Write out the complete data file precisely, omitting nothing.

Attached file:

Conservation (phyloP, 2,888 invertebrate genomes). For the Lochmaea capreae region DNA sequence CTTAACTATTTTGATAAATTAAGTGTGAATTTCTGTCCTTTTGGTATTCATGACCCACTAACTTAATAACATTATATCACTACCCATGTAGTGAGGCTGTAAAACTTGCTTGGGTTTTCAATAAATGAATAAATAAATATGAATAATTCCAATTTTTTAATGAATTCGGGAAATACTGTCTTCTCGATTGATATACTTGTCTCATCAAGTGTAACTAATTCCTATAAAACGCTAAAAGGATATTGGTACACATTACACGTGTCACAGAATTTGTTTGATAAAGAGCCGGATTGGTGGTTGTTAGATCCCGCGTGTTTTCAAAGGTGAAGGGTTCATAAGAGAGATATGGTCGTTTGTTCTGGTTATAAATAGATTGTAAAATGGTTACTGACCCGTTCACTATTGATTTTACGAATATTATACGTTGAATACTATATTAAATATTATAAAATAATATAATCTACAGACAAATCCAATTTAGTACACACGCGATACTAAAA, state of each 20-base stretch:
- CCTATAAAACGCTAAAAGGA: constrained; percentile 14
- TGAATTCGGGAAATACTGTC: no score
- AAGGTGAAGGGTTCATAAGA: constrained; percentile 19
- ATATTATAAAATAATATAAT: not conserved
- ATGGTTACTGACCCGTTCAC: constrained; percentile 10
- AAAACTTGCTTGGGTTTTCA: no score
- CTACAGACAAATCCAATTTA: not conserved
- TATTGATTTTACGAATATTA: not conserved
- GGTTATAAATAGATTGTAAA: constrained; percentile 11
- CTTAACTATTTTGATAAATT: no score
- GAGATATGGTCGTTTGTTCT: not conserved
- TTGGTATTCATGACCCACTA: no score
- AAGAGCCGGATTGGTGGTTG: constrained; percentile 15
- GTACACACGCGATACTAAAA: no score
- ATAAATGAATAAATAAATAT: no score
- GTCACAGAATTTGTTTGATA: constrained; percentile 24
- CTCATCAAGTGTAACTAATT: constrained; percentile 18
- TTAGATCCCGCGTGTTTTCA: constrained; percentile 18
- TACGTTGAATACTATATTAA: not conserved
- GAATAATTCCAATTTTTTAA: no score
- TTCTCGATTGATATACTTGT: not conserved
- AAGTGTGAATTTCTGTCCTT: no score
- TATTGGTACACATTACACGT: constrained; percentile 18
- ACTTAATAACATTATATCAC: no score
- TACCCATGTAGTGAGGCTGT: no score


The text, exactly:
Conservation (phyloP, 2,888 invertebrate genomes). For the Lochmaea capreae region DNA sequence CTTAACTATTTTGATAAATTAAGTGTGAATTTCTGTCCTTTTGGTATTCATGACCCACTAACTTAATAACATTATATCACTACCCATGTAGTGAGGCTGTAAAACTTGCTTGGGTTTTCAATAAATGAATAAATAAATATGAATAATTCCAATTTTTTAATGAATTCGGGAAATACTGTCTTCTCGATTGATATACTTGTCTCATCAAGTGTAACTAATTCCTATAAAACGCTAAAAGGATATTGGTACACATTACACGTGTCACAGAATTTGTTTGATAAAGAGCCGGATTGGTGGTTGTTAGATCCCGCGTGTTTTCAAAGGTGAAGGGTTCATAAGAGAGATATGGTCGTTTGTTCTGGTTATAAATAGATTGTAAAATGGTTACTGACCCGTTCACTATTGATTTTACGAATATTATACGTTGAATACTATATTAAATATTATAAAATAATATAATCTACAGACAAATCCAATTTAGTACACACGCGATACTAAAA, state of each 20-base stretch:
- CCTATAAAACGCTAAAAGGA: constrained; percentile 14
- TGAATTCGGGAAATACTGTC: no score
- AAGGTGAAGGGTTCATAAGA: constrained; percentile 19
- ATATTATAAAATAATATAAT: not conserved
- ATGGTTACTGACCCGTTCAC: constrained; percentile 10
- AAAACTTGCTTGGGTTTTCA: no score
- CTACAGACAAATCCAATTTA: not conserved
- TATTGATTTTACGAATATTA: not conserved
- GGTTATAAATAGATTGTAAA: constrained; percentile 11
- CTTAACTATTTTGATAAATT: no score
- GAGATATGGTCGTTTGTTCT: not conserved
- TTGGTATTCATGACCCACTA: no score
- AAGAGCCGGATTGGTGGTTG: constrained; percentile 15
- GTACACACGCGATACTAAAA: no score
- ATAAATGAATAAATAAATAT: no score
- GTCACAGAATTTGTTTGATA: constrained; percentile 24
- CTCATCAAGTGTAACTAATT: constrained; percentile 18
- TTAGATCCCGCGTGTTTTCA: constrained; percentile 18
- TACGTTGAATACTATATTAA: not conserved
- GAATAATTCCAATTTTTTAA: no score
- TTCTCGATTGATATACTTGT: not conserved
- AAGTGTGAATTTCTGTCCTT: no score
- TATTGGTACACATTACACGT: constrained; percentile 18
- ACTTAATAACATTATATCAC: no score
- TACCCATGTAGTGAGGCTGT: no score